With the help of filipino philantropist and Art patron Dr. Ariston Bautista Lin, the Philippine government granted Vallejo a scholarship. On Oct 1923 at the age of fourteeen, he left the country as a pensionado and remained in the US for six years. (Probably the youngest government pensionado in philippine history)
To the US
Ernesto Vallejo studied under renowned violinist Franz Kneisel, while also continuing his high school education at Riverside Country School, New York.
Vallejo related that when Kneisel saw him play and listen to him for the first time, he immediately took him into his class instead of assigning him to one of his assistant teachers. Vallejo then continued: "However, he told me not to be offended, but my bowing was all wrong, and that the secret of the great violinist lies in the bowing. He made me practice one bar for two weeks to two months, over and over again. Every moment in the bowing and fingering had to be perfect. I practiced seven hours a day. But everything went smoothly and only a year afterwards, I made my debut at Palm Beach."
In 1926, Franz Kneisel died. Vallejo then continued his violin study under Sascha Jacobsen, a pupil of Kneisel.
In March 1929, for his graduation concert, Ernesto Vallejo was presented at Town Hall, New York. He performed Edouard Lalo's Symphonie Espagnole and Brahms' Sonata in A major.
In September 1929, Vallejo returned to Manila and did a homecoming concert at the Manila Grand Opera House.
|Dr. Alexander Lippay|
Ernesto Vallejo would then devote his career in the Philippines in perfomance and teaching. He is remembered having been the maestro of some of the finest violinists and violin pedagogues in the country. (before and during World War II)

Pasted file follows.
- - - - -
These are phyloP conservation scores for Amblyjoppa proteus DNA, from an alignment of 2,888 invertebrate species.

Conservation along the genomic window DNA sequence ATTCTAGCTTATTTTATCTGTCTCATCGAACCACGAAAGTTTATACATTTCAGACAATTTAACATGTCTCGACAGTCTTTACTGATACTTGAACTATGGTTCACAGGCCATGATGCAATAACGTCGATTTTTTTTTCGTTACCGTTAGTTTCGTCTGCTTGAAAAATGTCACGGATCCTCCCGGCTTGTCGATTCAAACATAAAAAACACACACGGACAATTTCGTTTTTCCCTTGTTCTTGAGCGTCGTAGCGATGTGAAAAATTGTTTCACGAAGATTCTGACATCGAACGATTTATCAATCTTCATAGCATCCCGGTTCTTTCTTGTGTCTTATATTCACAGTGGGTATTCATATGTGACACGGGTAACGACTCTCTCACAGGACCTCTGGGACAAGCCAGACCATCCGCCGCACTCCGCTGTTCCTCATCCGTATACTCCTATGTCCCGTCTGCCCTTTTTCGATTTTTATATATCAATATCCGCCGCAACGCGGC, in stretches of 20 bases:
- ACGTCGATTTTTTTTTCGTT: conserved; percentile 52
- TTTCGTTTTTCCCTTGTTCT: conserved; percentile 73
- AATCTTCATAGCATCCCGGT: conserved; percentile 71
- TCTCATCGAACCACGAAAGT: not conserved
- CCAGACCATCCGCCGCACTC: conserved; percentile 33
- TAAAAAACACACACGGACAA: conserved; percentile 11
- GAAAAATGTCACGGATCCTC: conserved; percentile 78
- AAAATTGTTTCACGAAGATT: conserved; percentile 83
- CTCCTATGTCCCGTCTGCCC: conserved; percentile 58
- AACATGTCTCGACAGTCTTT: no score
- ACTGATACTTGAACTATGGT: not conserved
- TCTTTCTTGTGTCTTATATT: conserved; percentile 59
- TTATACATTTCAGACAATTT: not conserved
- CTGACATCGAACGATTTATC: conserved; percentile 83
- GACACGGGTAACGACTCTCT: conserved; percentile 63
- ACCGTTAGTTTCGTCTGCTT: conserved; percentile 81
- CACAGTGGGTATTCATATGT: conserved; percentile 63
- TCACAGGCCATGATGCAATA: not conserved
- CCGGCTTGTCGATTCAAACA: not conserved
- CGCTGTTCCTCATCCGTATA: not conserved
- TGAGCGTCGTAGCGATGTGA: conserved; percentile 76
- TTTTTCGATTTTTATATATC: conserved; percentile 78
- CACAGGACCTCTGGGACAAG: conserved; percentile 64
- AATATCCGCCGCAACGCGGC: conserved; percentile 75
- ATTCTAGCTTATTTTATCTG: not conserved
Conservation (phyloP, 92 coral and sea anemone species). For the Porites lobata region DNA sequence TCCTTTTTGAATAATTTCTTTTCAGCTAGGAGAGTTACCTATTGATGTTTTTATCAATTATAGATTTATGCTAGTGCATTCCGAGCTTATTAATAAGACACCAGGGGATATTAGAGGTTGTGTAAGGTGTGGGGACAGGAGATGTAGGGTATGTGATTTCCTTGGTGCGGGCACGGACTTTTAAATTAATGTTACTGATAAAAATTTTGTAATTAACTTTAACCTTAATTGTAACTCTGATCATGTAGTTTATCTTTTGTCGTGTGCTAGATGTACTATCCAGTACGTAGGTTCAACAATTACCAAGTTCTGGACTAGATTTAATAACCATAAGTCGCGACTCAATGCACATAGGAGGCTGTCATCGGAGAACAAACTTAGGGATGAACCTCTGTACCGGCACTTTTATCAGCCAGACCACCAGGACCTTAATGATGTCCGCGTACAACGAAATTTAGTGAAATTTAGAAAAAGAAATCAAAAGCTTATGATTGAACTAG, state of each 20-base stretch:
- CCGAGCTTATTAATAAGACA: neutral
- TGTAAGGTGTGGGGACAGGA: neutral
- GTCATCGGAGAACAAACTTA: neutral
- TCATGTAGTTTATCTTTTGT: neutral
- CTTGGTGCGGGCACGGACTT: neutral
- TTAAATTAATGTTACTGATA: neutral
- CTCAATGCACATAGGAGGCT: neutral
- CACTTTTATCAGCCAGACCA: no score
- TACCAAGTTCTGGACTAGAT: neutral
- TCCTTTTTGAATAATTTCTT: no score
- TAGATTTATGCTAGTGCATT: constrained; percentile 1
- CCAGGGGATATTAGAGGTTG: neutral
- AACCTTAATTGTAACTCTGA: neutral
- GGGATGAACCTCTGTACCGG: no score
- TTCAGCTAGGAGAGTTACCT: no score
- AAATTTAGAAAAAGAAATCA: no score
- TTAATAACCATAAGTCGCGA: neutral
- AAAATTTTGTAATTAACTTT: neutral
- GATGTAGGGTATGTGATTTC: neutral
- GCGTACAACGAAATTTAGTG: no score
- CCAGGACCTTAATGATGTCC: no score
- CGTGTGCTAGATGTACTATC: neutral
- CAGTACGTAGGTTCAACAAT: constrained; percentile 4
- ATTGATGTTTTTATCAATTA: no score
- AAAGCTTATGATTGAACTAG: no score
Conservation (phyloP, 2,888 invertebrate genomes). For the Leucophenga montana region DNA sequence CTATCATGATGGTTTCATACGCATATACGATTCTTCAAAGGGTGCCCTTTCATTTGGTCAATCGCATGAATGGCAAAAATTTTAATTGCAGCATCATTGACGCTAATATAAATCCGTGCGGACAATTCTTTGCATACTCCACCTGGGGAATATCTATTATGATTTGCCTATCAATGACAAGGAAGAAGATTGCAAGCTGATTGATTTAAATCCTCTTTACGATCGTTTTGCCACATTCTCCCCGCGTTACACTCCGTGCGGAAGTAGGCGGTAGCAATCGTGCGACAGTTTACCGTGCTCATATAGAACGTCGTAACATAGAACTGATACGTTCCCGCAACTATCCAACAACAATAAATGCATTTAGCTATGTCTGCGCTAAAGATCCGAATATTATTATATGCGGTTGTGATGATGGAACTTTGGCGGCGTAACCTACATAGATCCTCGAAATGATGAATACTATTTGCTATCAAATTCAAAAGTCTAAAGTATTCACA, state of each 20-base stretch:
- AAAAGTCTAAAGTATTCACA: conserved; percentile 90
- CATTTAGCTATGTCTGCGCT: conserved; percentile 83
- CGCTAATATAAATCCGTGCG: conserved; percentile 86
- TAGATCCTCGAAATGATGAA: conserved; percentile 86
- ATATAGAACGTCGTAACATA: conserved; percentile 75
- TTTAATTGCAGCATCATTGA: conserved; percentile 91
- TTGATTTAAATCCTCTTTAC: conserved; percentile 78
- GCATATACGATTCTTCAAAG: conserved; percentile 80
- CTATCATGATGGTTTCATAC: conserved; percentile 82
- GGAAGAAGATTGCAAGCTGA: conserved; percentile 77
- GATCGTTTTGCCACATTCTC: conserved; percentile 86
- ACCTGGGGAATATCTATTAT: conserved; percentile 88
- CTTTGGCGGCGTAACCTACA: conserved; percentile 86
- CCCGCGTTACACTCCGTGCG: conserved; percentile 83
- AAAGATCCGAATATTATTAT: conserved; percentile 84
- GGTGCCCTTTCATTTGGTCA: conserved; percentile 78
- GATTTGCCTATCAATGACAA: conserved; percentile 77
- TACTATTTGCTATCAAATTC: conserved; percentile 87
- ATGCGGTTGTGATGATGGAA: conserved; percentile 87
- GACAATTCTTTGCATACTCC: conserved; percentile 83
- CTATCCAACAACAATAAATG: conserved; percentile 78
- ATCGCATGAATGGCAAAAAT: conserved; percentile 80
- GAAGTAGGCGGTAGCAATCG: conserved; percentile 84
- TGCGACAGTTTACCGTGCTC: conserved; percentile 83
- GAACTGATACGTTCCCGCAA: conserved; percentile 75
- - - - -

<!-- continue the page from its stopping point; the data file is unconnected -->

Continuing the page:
In 1938, Vallejo was featured in the film "Bahay Kubo" by Gerry de Leon playing the role of a violinist. It starred his sister Fely Vallejo, as a poor girl who became a successful opera singer, playing opposite Rogelio de la Rosa. It gave the Filipinos that time a rare chance to see and hear the genius of Vallejo in the violin. (Via silver screen)
In the Japanese occupation, when Manila was fast becoming a place of scarcity. Ernesto Vallejo and his family were invited by a patron/friend from Tanauan, Batangas to evacuate to the said province.
On February 10 1945, in a horrendous case of Japanese brutaltity, just when the American liberation forces were approaching the province of Laguna and Batangas, a number of civilians were gunned down in the town of Tanauan, massacred by the panicking Japanese soldiers. Among the victims were Ernesto Vallejo and his family.
Eyewitness account later claimed, Vallejo raised his hands to show who he was and that he was not armed. Probably thinking that the officer in command would recognize him as the violinist who gave them concerts in the leading houses of Tanauan. But still the Japanese shot him.
Thus end the life of one of the outstanding filipino artist, who could have given the country more of his artistry, had he lived longer.... Indeed a genius and a talent gone to nothingness.
In the Philippines, few people remember Ernesto Fausto Vallejo now, except perhaps his living students and the people he touched with his music.
Listen to Ernesto Vallejo's HABANERA FILIPINA NO.1
Performed by Carmencita Lozada (Violin)
Cermen Sipin (Piano)
Click here to listen: HABANERA No.1 by Ernesto Vallejo